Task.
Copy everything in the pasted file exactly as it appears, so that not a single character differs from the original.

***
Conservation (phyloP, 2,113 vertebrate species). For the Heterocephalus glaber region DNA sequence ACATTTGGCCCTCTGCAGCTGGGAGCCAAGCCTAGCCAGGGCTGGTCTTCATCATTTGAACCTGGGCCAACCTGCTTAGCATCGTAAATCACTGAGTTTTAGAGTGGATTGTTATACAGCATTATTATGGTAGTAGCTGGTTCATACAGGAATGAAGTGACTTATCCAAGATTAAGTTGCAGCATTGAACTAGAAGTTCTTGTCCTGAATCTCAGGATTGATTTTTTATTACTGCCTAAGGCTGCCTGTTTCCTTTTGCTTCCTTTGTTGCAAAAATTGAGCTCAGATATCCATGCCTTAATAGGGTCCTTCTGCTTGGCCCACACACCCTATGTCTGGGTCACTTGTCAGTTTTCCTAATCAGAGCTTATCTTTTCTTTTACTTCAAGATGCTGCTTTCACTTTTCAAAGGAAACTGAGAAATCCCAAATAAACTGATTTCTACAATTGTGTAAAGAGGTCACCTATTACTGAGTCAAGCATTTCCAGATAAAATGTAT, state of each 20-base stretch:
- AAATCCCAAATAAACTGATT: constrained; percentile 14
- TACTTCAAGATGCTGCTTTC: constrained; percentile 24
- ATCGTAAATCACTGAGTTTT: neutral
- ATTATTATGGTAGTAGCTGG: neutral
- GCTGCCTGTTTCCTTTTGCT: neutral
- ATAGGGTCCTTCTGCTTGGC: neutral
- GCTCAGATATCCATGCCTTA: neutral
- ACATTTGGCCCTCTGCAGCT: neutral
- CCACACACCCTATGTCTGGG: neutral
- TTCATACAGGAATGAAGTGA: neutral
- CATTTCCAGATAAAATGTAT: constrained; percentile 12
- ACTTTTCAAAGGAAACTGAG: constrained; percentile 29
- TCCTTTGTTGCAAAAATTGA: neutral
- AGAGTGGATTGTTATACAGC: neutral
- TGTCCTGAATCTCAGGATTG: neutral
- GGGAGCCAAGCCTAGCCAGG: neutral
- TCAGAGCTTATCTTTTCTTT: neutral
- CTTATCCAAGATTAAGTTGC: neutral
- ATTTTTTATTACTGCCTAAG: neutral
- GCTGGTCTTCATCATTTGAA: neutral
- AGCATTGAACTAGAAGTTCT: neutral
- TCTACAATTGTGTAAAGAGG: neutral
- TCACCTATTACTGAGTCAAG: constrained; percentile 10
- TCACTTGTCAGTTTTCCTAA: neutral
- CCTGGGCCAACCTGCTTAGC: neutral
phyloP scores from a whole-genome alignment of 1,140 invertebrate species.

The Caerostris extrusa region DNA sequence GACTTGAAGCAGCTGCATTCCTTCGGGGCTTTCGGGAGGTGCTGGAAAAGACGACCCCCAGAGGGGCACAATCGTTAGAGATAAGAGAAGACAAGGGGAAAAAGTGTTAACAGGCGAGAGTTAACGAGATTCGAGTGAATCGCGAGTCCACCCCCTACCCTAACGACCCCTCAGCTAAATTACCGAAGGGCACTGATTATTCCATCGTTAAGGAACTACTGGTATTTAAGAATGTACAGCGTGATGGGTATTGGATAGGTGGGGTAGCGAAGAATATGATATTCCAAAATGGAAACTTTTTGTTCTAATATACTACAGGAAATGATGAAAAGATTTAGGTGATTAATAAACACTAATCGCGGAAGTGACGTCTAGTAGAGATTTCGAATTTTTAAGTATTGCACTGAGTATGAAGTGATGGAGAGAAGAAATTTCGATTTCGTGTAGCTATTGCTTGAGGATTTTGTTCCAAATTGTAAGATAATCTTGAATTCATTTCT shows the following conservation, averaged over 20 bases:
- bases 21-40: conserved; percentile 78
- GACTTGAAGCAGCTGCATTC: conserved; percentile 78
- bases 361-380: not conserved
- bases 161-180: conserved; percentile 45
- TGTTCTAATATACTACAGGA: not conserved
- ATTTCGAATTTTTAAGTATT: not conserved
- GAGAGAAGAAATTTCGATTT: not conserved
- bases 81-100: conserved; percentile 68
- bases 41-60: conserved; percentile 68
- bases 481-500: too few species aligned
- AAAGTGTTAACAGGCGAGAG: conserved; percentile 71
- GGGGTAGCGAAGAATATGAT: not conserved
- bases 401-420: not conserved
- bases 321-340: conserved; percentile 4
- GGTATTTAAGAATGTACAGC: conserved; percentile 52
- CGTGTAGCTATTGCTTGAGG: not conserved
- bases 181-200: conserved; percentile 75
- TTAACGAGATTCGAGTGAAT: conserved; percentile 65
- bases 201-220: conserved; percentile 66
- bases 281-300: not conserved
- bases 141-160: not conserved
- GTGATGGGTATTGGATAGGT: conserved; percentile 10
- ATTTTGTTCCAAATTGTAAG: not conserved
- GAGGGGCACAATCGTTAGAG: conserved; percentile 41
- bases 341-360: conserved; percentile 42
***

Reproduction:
Conservation (phyloP, 2,113 vertebrate species). For the Heterocephalus glaber region DNA sequence ACATTTGGCCCTCTGCAGCTGGGAGCCAAGCCTAGCCAGGGCTGGTCTTCATCATTTGAACCTGGGCCAACCTGCTTAGCATCGTAAATCACTGAGTTTTAGAGTGGATTGTTATACAGCATTATTATGGTAGTAGCTGGTTCATACAGGAATGAAGTGACTTATCCAAGATTAAGTTGCAGCATTGAACTAGAAGTTCTTGTCCTGAATCTCAGGATTGATTTTTTATTACTGCCTAAGGCTGCCTGTTTCCTTTTGCTTCCTTTGTTGCAAAAATTGAGCTCAGATATCCATGCCTTAATAGGGTCCTTCTGCTTGGCCCACACACCCTATGTCTGGGTCACTTGTCAGTTTTCCTAATCAGAGCTTATCTTTTCTTTTACTTCAAGATGCTGCTTTCACTTTTCAAAGGAAACTGAGAAATCCCAAATAAACTGATTTCTACAATTGTGTAAAGAGGTCACCTATTACTGAGTCAAGCATTTCCAGATAAAATGTAT, state of each 20-base stretch:
- AAATCCCAAATAAACTGATT: constrained; percentile 14
- TACTTCAAGATGCTGCTTTC: constrained; percentile 24
- ATCGTAAATCACTGAGTTTT: neutral
- ATTATTATGGTAGTAGCTGG: neutral
- GCTGCCTGTTTCCTTTTGCT: neutral
- ATAGGGTCCTTCTGCTTGGC: neutral
- GCTCAGATATCCATGCCTTA: neutral
- ACATTTGGCCCTCTGCAGCT: neutral
- CCACACACCCTATGTCTGGG: neutral
- TTCATACAGGAATGAAGTGA: neutral
- CATTTCCAGATAAAATGTAT: constrained; percentile 12
- ACTTTTCAAAGGAAACTGAG: constrained; percentile 29
- TCCTTTGTTGCAAAAATTGA: neutral
- AGAGTGGATTGTTATACAGC: neutral
- TGTCCTGAATCTCAGGATTG: neutral
- GGGAGCCAAGCCTAGCCAGG: neutral
- TCAGAGCTTATCTTTTCTTT: neutral
- CTTATCCAAGATTAAGTTGC: neutral
- ATTTTTTATTACTGCCTAAG: neutral
- GCTGGTCTTCATCATTTGAA: neutral
- AGCATTGAACTAGAAGTTCT: neutral
- TCTACAATTGTGTAAAGAGG: neutral
- TCACCTATTACTGAGTCAAG: constrained; percentile 10
- TCACTTGTCAGTTTTCCTAA: neutral
- CCTGGGCCAACCTGCTTAGC: neutral
phyloP scores from a whole-genome alignment of 1,140 invertebrate species.

The Caerostris extrusa region DNA sequence GACTTGAAGCAGCTGCATTCCTTCGGGGCTTTCGGGAGGTGCTGGAAAAGACGACCCCCAGAGGGGCACAATCGTTAGAGATAAGAGAAGACAAGGGGAAAAAGTGTTAACAGGCGAGAGTTAACGAGATTCGAGTGAATCGCGAGTCCACCCCCTACCCTAACGACCCCTCAGCTAAATTACCGAAGGGCACTGATTATTCCATCGTTAAGGAACTACTGGTATTTAAGAATGTACAGCGTGATGGGTATTGGATAGGTGGGGTAGCGAAGAATATGATATTCCAAAATGGAAACTTTTTGTTCTAATATACTACAGGAAATGATGAAAAGATTTAGGTGATTAATAAACACTAATCGCGGAAGTGACGTCTAGTAGAGATTTCGAATTTTTAAGTATTGCACTGAGTATGAAGTGATGGAGAGAAGAAATTTCGATTTCGTGTAGCTATTGCTTGAGGATTTTGTTCCAAATTGTAAGATAATCTTGAATTCATTTCT shows the following conservation, averaged over 20 bases:
- bases 21-40: conserved; percentile 78
- GACTTGAAGCAGCTGCATTC: conserved; percentile 78
- bases 361-380: not conserved
- bases 161-180: conserved; percentile 45
- TGTTCTAATATACTACAGGA: not conserved
- ATTTCGAATTTTTAAGTATT: not conserved
- GAGAGAAGAAATTTCGATTT: not conserved
- bases 81-100: conserved; percentile 68
- bases 41-60: conserved; percentile 68
- bases 481-500: too few species aligned
- AAAGTGTTAACAGGCGAGAG: conserved; percentile 71
- GGGGTAGCGAAGAATATGAT: not conserved
- bases 401-420: not conserved
- bases 321-340: conserved; percentile 4
- GGTATTTAAGAATGTACAGC: conserved; percentile 52
- CGTGTAGCTATTGCTTGAGG: not conserved
- bases 181-200: conserved; percentile 75
- TTAACGAGATTCGAGTGAAT: conserved; percentile 65
- bases 201-220: conserved; percentile 66
- bases 281-300: not conserved
- bases 141-160: not conserved
- GTGATGGGTATTGGATAGGT: conserved; percentile 10
- ATTTTGTTCCAAATTGTAAG: not conserved
- GAGGGGCACAATCGTTAGAG: conserved; percentile 41
- bases 341-360: conserved; percentile 42